To understand Hans-Georg Gadamer one must first understand hermeneutics, the theory of interpretation. Initially restricted to biblical texts, hermeneutics was expanded in the modern period to include all texts and multimedia productions. Chief among hermeneutic theorists, and the greatest influence on Gadamer, was Heidegger. Where previous proponents had applied a logical, scientific method to the interpretation of texts, Heidegger embraced a more subjective approach, arguing that the truth of texts could only be known existentially, in its relationship to being and to the social context in which a text is created.
One of Gadamer’s major contributions was to stress the role of prejudice, nourished by tradition, that informs interpretation. For Gadamer, prejudice had a neutral rather than a pejorative connotation: for example, positive traits such as empathy and tolerance can color understanding just as strongly as superstition and stereotypical thinking. To enhance objectivity, Gadamer embraced Plato’s dialectical method, which required readers to challenge their own presuppositions as they struggle to understand a text’s meaning. Gadamer called this process the “fusion of horizons,” horizon being a metaphor for the different points of view separating the text from the reader.
Like Heidegger, Gadamer emphasized Phronesis (practical wisdom), insisting that unless interpretation addressed real life experiences and buttressed social bonds, it would be dismissed as inconsequential. Although not overtly ideological, he did speak out on certain issues important to the European community: German reunification, the formation of the European Union, education in the humanities, and strategies for managing collective health. Gadamer lived to be 102, by which time he had influenced theorizing in a variety of disciplines, from art, literature, and religion to law and communication studies.
Philosophical Hermeneutics is a collection of Gadamer’s essays written from 1960 to 1972. They focus on the role of language, phenomenology, and aesthetics in hermeneutic theory; a large part is also devoted to the philosophies of Husserl and Heidegger. A 30th anniversary deluxe edition is available from amazon.com, starting from $16.29 used. However, much cheaper non-deluxe editions, again used, are listed on bookfinder.com for under $10.00 (this includes shipping and handling).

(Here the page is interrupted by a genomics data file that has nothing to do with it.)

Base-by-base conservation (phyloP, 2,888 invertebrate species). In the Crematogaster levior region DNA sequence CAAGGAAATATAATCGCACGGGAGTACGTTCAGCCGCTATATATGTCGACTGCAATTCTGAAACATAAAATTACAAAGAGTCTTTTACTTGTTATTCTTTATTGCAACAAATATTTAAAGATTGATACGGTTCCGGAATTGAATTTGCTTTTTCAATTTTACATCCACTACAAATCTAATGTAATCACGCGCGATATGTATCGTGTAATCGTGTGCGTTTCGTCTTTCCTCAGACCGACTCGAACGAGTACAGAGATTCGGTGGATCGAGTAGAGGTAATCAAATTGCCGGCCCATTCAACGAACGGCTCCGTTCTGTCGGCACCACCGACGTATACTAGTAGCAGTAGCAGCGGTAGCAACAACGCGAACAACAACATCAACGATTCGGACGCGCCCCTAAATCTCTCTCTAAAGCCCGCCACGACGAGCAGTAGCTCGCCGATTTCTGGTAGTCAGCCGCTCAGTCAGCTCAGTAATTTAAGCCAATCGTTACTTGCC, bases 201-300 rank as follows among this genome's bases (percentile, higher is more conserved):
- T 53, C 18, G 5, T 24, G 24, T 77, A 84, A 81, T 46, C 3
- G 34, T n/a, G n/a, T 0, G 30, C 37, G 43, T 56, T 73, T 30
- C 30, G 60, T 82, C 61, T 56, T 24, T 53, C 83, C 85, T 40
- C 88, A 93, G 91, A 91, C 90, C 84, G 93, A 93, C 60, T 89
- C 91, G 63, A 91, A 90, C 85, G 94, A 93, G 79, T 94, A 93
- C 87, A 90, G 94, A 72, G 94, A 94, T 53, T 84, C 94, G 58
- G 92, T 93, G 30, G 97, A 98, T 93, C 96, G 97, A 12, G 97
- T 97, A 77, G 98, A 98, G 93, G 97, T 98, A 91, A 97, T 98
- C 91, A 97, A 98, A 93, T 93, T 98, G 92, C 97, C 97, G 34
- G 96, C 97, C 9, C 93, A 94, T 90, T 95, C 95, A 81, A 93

The following resources provide analyses, bibliographies, and videos:
Wikipedia: "Hans-Georg Gadamer", "Hermeneutics", "Fusion of Horizons", "Hermeneutic Circle"
Stanford Encyclopedia of Philosophy: "Hans-Georg Gadamer", "Gadamer's Aesthetics", "Hermeneutics"
Internet Encyclopedia of Philosophy: "Hans-Georg Gadamer"
"Hans-Georg Gadamer Quotes" compiled by The European Graduate School
Paul Regan. “Hans-Georg Gadamer’s Philosophical Hermeneutics: Concepts of Reading, Understanding and Interpretation.” Meta: Research in Hermeneutics, Phenomenology, and Practical Philosophy 4.2 (December, 2012), pp. 286-303.
Andrzej Wiercinski. "Hans-Georg-Gadamer and the Truth of Hermeneutic Experience." Analecta Hermeneutica 1 (2009), pp. 3-14.
Dmitri N. Shalin. “Hermeneutics and Prejudice: Heidegger and Gadamer in Their Historical Setting." Russian Journal of Communication 3.1/2 (Winter/Spring 2010), pp. 7-24.
Jean Grondin. "Gadamer's Basic Understanding of Understanding." In The Cambridge Companion to Gadamer." Cambridge University Press, 2002: 36-51.
David Vessey. “Gadamer's Critique of Heidegger's Account of Authentic Relations to Others.” (author is Professor of Philosophy, Grand Valley State University)
Stavroula Tsirogianni and Eleni Andreouli. “Beyond Social Cohesion: The Role of 'Fusion of Horizons' in Inter-group Solidarities.” Papers on Social Representations 20 (2011), pp. [masked]
Duška Dobrosavljev. “Gadamer’s Hermeneutics as Practical Philosophy.” Philosophy, Sociology and Psychology 2.9 (2002), pp. 605-618.
Martin Asiner. "Review of Gadamer’s Truth and Method." (specifically the Bloomsbury Academic edition of 2013; review posted on amazon.com, July 21, 2013)
Jeff Mitscherling. “Truth and Method: Hermeneutics or History?” Arhe 6 (2009), pp. 211-220.
Thorsten Botz-Bornstein. “Speech, Writing, and Play in Gadamer and Derrida.” Cosmos and History: The Journal of Natural and Social Philosophy 9.1 (2013), pp. 249-264.
Julian Roberts. “Hans-Georg Gadamer.” The Guardian (March 18, 2002). (obituary)
Videos: "Ways in and Out of the Hermeneutic Circle" and "Configurative Reading" by Professor Paul Fry, Dept. of English, Yale University